racial disparities

The vast majority of children dying from COVID-19 are Hispanic, Black or Native American, according to a new report from the Centers for Disease Control and Prevention.

Researchers analyzed the number of coronavirus cases and deaths among people under the age of 21 that were reported to the CDC between Feb. 12 and July 31 of this year. They found more than 390,000 cases and 121 deaths.

Cars are absent from 3rd Street in downtown Columbus on May 6, 2020, in the middle of Ohio's stay-at-home order.
David Holm / WOSU

According to a Financial Empowerment Roadmap released by the city of Columbus, residents of color are in greater debt and have less wealth than the city's white residents.

Even during the COVID-19 pandemic, mortality rates and life expectancy are far better for white Americans than they are for Black people during normal, non-pandemic years, according to an analysis published this week in the Proceedings of the National Academy of Sciences.

Marin County, just north of San Francisco, is best known nationally as a picturesque gateway to wine country and home to moneyed tech investors and a handful of aging rock stars. The reality, of course, is more complicated.

Weekly Reporter Roundtable

Aug 17, 2020
Taylor Williams, left, and other shoppers what in line to enter a Traders Joes store, Monday, April 6, 2020, in Woodmere Village, Ohio. Only 25 customers are allowed in the store at one time.
Tony Dejak / Associated Press

Black Ohioans represent 14% of the state’s population but one-in-four of Ohio's positive COVID-19 cases, nearly a third of all hospitalizations and one-in-five associated deaths. That’s why Gov. Mike DeWine last week reiterated the growing call to see racism as a public health crisis.

Black Americans are becoming infected with the coronavirus at a rate three times that of whites and they are twice as likely to die from COVID-19, according to a new report from the National Urban League, based partly on data from Johns Hopkins University.

A key focus of Thursday's report is the impact of the pandemic and how the disease has followed the contours of the larger society in falling especially hard on Blacks, Latinos and Indigenous people.

Gov. Mike DeWine (R-Ohio) called racism a public health crisis while releasing a report from a task force created to look into how COVID-19 is hitting people of color disproportionately.

Leon McDougle is the newest leader of the association that seeks to shrink health disparities among African Americans.
Ohio State University

An Ohio State University professor is now leading the nation’s oldest association of Black doctors.

In the midst of another hot summer and an ongoing pandemic, public parks are vital refuge. But a new study has found that access to parks in the U.S. differs sharply according to income and race.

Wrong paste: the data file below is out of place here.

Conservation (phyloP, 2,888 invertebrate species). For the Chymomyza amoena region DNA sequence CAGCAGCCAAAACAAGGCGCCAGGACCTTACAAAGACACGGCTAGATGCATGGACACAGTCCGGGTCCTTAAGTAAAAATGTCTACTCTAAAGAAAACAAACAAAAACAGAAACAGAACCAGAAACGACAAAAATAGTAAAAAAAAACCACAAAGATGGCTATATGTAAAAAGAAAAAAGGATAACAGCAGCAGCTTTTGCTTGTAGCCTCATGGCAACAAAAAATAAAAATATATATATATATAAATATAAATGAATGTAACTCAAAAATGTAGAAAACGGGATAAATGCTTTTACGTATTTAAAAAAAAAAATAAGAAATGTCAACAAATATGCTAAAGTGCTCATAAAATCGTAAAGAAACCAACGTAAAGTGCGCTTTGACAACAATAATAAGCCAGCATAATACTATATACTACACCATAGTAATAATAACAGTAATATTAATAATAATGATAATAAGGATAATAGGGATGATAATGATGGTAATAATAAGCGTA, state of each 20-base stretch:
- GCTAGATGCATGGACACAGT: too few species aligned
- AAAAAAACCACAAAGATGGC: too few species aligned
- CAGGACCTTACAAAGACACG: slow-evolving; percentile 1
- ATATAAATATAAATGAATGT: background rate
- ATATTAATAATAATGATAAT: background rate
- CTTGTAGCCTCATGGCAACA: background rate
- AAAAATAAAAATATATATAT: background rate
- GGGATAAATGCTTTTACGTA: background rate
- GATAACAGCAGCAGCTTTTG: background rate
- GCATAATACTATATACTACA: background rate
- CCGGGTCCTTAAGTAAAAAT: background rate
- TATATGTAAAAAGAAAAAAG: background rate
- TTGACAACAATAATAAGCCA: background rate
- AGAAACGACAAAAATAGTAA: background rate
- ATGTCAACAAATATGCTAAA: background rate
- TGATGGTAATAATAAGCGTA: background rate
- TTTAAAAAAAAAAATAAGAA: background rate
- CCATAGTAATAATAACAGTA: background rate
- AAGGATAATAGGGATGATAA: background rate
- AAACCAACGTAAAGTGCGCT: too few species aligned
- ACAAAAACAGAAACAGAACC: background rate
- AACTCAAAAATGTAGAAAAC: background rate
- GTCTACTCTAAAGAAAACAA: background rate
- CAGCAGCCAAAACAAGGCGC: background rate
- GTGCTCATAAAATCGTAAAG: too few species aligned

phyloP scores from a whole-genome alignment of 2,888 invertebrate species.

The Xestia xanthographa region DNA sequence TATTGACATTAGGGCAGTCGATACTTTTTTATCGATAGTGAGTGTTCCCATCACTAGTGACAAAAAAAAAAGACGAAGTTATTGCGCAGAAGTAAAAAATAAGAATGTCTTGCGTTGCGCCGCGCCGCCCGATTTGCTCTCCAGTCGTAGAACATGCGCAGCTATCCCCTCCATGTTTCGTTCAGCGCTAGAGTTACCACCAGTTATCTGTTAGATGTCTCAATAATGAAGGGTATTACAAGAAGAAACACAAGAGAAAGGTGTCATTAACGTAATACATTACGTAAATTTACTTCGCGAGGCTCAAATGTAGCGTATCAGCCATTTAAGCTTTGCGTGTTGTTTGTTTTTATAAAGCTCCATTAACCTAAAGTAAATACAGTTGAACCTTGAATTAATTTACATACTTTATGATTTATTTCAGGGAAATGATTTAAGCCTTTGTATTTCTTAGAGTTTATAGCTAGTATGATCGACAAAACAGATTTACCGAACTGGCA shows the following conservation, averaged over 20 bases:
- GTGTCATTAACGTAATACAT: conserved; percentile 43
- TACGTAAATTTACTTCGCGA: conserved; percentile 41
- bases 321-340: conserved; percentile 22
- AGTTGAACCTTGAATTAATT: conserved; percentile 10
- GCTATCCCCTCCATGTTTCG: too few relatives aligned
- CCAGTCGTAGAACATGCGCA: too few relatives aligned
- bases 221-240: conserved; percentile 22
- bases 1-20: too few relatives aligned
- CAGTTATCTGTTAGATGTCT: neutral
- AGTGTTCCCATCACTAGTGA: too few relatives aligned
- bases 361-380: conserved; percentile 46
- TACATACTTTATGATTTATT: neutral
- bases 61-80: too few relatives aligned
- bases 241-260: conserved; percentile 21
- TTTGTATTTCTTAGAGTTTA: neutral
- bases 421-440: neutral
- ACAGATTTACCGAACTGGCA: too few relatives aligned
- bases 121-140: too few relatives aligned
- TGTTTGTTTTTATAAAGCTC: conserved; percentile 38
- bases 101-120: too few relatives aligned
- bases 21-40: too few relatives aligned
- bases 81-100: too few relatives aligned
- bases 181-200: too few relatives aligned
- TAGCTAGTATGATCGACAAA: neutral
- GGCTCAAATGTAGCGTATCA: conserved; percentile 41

A study published by The Trust for Public Land found that parks serving primarily nonwhite populations are, on average, half the size of parks that serve majority-white populations, and are potentially five times more crowded.

Cincinnati Children's

Doctors from Cincinnati Children's Hospital Medical Center say that Latina and Black pregnant women in their hospitals are testing positive for COVID-19 at disproportionately high rates. They looked at cases from the 14 hospitals covered by the medical center’s neonatology division, stretching from the Dayton area to Northern Kentucky. 

Last month, Cleveland’s elected officials and nonprofit leaders took to the steps of City Hall to hail a declaration by city council that racism is a public health crisis.

Around the country, communities of color continue to be among the hardest hit by the coronavirus pandemic. So in many of these communities, local leaders are stepping in to try to help solve a problem they say is years in the making.

In Richmond, Va., crews of local firefighters and volunteers have been fanning out across the city, going door to door with plastic bags filled with masks, hand sanitizer and information about staying healthy.

This spring, as it became clear COVID-19 was hitting African-Americans especially hard, Indianapolis-area health officials vowed to set up testing sites in “hotspot” neighborhoods. One opened in predominantly Black Arlington Woods, at a respected local institution: Eastern Star Church.

New federal data reinforces the stark racial disparities that have appeared with COVID-19: According to the Centers for Medicare and Medicaid Services, Black Americans enrolled in Medicare were hospitalized with the disease at rates nearly four times higher than their white counterparts.

Protesters in downtown Columbus on June 2, 2020.
Paige Pfleger / WOSU

Columbus City Council last week passed a resolution declaring racism a public health crisis. Cuyahoga County and Summit County leaders have considered similar declarations, as demonstrations flare up across the country to protest the deaths of Black Americans at the hands of police.

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